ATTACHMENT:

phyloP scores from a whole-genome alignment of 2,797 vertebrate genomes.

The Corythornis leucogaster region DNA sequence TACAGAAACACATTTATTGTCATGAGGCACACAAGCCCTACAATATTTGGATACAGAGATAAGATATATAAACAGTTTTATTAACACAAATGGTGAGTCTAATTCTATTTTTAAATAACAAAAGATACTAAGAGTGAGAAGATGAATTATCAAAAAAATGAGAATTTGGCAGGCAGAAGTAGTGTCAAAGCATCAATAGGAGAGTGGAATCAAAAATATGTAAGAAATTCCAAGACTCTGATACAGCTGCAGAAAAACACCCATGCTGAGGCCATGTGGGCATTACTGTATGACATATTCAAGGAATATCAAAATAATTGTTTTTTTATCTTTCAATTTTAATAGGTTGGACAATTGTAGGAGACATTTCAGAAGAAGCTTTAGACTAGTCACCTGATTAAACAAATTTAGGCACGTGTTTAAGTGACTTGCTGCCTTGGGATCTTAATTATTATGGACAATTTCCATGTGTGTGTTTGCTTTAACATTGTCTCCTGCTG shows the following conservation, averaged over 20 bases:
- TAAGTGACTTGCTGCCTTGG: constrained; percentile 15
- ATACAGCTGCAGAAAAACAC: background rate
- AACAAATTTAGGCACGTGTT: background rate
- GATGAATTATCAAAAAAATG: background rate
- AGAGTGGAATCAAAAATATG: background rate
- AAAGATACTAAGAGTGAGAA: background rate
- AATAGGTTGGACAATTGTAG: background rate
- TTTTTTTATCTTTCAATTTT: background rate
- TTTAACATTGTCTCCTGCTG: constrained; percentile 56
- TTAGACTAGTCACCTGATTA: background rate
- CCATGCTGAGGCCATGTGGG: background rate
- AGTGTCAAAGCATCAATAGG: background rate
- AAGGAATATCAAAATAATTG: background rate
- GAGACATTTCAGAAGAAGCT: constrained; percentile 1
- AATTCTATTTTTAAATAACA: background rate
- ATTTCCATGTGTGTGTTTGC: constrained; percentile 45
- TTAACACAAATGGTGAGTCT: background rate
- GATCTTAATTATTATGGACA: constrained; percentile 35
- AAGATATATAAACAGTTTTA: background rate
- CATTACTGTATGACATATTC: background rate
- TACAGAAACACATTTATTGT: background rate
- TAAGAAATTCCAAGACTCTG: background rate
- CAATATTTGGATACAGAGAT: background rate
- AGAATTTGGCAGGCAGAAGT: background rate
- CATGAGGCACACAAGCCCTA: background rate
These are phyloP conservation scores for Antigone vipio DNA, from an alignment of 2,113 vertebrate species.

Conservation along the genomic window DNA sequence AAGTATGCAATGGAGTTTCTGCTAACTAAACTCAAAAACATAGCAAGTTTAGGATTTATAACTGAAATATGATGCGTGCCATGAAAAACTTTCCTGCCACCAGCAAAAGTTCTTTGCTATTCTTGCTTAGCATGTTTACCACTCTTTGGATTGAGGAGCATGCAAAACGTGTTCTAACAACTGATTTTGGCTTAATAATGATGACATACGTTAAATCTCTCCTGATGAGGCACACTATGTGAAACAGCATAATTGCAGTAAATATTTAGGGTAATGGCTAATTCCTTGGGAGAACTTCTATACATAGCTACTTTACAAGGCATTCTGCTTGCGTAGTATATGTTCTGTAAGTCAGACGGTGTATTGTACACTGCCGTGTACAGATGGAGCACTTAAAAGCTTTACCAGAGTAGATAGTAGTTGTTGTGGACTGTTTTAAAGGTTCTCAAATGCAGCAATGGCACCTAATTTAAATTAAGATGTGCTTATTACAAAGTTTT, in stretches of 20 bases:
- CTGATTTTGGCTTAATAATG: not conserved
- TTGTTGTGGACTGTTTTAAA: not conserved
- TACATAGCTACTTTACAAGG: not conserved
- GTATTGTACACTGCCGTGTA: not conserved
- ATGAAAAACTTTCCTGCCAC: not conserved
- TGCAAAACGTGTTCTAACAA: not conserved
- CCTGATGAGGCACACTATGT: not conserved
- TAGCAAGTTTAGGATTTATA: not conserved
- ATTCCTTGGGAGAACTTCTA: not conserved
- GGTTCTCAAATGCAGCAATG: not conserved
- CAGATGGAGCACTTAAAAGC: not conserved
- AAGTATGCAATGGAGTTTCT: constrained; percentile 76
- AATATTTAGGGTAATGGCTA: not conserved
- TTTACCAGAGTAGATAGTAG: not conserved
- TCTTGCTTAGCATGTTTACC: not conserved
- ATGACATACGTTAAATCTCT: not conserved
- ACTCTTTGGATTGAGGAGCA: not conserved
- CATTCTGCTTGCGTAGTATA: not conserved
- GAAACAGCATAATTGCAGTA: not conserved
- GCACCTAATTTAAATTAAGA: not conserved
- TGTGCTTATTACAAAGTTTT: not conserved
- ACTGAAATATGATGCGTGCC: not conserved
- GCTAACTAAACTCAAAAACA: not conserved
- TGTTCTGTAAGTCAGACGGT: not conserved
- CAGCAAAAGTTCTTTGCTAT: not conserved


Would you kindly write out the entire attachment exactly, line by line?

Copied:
phyloP scores from a whole-genome alignment of 2,797 vertebrate genomes.

The Corythornis leucogaster region DNA sequence TACAGAAACACATTTATTGTCATGAGGCACACAAGCCCTACAATATTTGGATACAGAGATAAGATATATAAACAGTTTTATTAACACAAATGGTGAGTCTAATTCTATTTTTAAATAACAAAAGATACTAAGAGTGAGAAGATGAATTATCAAAAAAATGAGAATTTGGCAGGCAGAAGTAGTGTCAAAGCATCAATAGGAGAGTGGAATCAAAAATATGTAAGAAATTCCAAGACTCTGATACAGCTGCAGAAAAACACCCATGCTGAGGCCATGTGGGCATTACTGTATGACATATTCAAGGAATATCAAAATAATTGTTTTTTTATCTTTCAATTTTAATAGGTTGGACAATTGTAGGAGACATTTCAGAAGAAGCTTTAGACTAGTCACCTGATTAAACAAATTTAGGCACGTGTTTAAGTGACTTGCTGCCTTGGGATCTTAATTATTATGGACAATTTCCATGTGTGTGTTTGCTTTAACATTGTCTCCTGCTG shows the following conservation, averaged over 20 bases:
- TAAGTGACTTGCTGCCTTGG: constrained; percentile 15
- ATACAGCTGCAGAAAAACAC: background rate
- AACAAATTTAGGCACGTGTT: background rate
- GATGAATTATCAAAAAAATG: background rate
- AGAGTGGAATCAAAAATATG: background rate
- AAAGATACTAAGAGTGAGAA: background rate
- AATAGGTTGGACAATTGTAG: background rate
- TTTTTTTATCTTTCAATTTT: background rate
- TTTAACATTGTCTCCTGCTG: constrained; percentile 56
- TTAGACTAGTCACCTGATTA: background rate
- CCATGCTGAGGCCATGTGGG: background rate
- AGTGTCAAAGCATCAATAGG: background rate
- AAGGAATATCAAAATAATTG: background rate
- GAGACATTTCAGAAGAAGCT: constrained; percentile 1
- AATTCTATTTTTAAATAACA: background rate
- ATTTCCATGTGTGTGTTTGC: constrained; percentile 45
- TTAACACAAATGGTGAGTCT: background rate
- GATCTTAATTATTATGGACA: constrained; percentile 35
- AAGATATATAAACAGTTTTA: background rate
- CATTACTGTATGACATATTC: background rate
- TACAGAAACACATTTATTGT: background rate
- TAAGAAATTCCAAGACTCTG: background rate
- CAATATTTGGATACAGAGAT: background rate
- AGAATTTGGCAGGCAGAAGT: background rate
- CATGAGGCACACAAGCCCTA: background rate
These are phyloP conservation scores for Antigone vipio DNA, from an alignment of 2,113 vertebrate species.

Conservation along the genomic window DNA sequence AAGTATGCAATGGAGTTTCTGCTAACTAAACTCAAAAACATAGCAAGTTTAGGATTTATAACTGAAATATGATGCGTGCCATGAAAAACTTTCCTGCCACCAGCAAAAGTTCTTTGCTATTCTTGCTTAGCATGTTTACCACTCTTTGGATTGAGGAGCATGCAAAACGTGTTCTAACAACTGATTTTGGCTTAATAATGATGACATACGTTAAATCTCTCCTGATGAGGCACACTATGTGAAACAGCATAATTGCAGTAAATATTTAGGGTAATGGCTAATTCCTTGGGAGAACTTCTATACATAGCTACTTTACAAGGCATTCTGCTTGCGTAGTATATGTTCTGTAAGTCAGACGGTGTATTGTACACTGCCGTGTACAGATGGAGCACTTAAAAGCTTTACCAGAGTAGATAGTAGTTGTTGTGGACTGTTTTAAAGGTTCTCAAATGCAGCAATGGCACCTAATTTAAATTAAGATGTGCTTATTACAAAGTTTT, in stretches of 20 bases:
- CTGATTTTGGCTTAATAATG: not conserved
- TTGTTGTGGACTGTTTTAAA: not conserved
- TACATAGCTACTTTACAAGG: not conserved
- GTATTGTACACTGCCGTGTA: not conserved
- ATGAAAAACTTTCCTGCCAC: not conserved
- TGCAAAACGTGTTCTAACAA: not conserved
- CCTGATGAGGCACACTATGT: not conserved
- TAGCAAGTTTAGGATTTATA: not conserved
- ATTCCTTGGGAGAACTTCTA: not conserved
- GGTTCTCAAATGCAGCAATG: not conserved
- CAGATGGAGCACTTAAAAGC: not conserved
- AAGTATGCAATGGAGTTTCT: constrained; percentile 76
- AATATTTAGGGTAATGGCTA: not conserved
- TTTACCAGAGTAGATAGTAG: not conserved
- TCTTGCTTAGCATGTTTACC: not conserved
- ATGACATACGTTAAATCTCT: not conserved
- ACTCTTTGGATTGAGGAGCA: not conserved
- CATTCTGCTTGCGTAGTATA: not conserved
- GAAACAGCATAATTGCAGTA: not conserved
- GCACCTAATTTAAATTAAGA: not conserved
- TGTGCTTATTACAAAGTTTT: not conserved
- ACTGAAATATGATGCGTGCC: not conserved
- GCTAACTAAACTCAAAAACA: not conserved
- TGTTCTGTAAGTCAGACGGT: not conserved
- CAGCAAAAGTTCTTTGCTAT: not conserved